I should note that we devote extra resources and time to new farms with high donation potential by working through sub par crops so that we can establish a good relationship with them. Some farmers are better than others and some farmers specialize in certain crops. Not every farm is worth our time, so we are prudent about where we devote extra effort and resources. I believe in complex reciprocity, which means I will do a favor or an act of endearment for a farmer under the belief there is a bigger payoff in the long run. This builds respect, trust and strong working relationships.
The other shoe to drop in this equation is demand. Some crops like potatoes and apples are in high demand and we can move infinite volumes; others like arugula and blue Hubbard squash are in lower demand, which poses bigger distribution challenges. This can be a limiting factor. For example, if I bring back eight continuous truckloads of arugula with no other crops, we would be stuck with most of it and our distribution manager would no doubt kill me. So we try to harvest as much variety as possible, because we can slip in a few cases of arugula on each order of peaches and carrots.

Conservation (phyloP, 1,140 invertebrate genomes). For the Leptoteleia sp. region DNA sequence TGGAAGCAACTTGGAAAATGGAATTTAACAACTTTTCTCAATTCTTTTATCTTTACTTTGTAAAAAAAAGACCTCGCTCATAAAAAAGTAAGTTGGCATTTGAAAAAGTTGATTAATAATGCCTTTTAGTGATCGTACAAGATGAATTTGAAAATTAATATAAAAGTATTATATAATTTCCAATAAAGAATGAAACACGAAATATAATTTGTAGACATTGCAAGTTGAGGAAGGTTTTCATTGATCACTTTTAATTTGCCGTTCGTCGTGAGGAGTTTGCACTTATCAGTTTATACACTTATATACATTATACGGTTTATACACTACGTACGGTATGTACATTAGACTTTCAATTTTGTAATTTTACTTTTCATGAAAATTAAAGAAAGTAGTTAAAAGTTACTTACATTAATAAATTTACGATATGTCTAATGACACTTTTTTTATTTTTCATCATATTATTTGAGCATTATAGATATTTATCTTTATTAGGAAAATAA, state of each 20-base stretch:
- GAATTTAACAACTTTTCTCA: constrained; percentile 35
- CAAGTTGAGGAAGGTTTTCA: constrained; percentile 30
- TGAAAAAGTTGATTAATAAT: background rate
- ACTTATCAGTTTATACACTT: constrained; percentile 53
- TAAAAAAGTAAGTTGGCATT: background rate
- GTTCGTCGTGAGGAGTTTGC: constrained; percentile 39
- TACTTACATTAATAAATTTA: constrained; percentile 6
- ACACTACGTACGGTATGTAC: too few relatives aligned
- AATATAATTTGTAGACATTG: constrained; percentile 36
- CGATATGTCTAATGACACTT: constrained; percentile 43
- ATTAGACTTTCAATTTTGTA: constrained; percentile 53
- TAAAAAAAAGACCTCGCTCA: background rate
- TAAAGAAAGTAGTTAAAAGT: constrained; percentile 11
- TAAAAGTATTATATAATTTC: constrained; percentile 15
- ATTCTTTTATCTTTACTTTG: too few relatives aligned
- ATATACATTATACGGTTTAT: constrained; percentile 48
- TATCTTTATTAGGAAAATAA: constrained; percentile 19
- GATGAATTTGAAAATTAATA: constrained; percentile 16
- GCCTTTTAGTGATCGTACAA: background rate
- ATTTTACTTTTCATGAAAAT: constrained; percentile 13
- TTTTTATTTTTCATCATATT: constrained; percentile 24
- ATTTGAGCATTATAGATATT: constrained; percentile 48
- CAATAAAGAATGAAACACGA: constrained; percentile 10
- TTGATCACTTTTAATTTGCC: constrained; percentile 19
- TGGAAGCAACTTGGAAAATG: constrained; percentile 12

Pantries have grown to rely on our services for a consistent variety of fresh produce. We deliver weekly or bi-weekly to most of our pantries. From experience, we know roughly how much arugula we can collectively move in a week and how much we can move through each channel; this tends to roughly guide for how much we harvest. We have standardized our harvesting practices, using banana boxes which allow for uniform of crop packing and easy palletization. We also know how much a case of potatoes weighs and can thus estimate crop volumes for each harvest (pounds and bushels).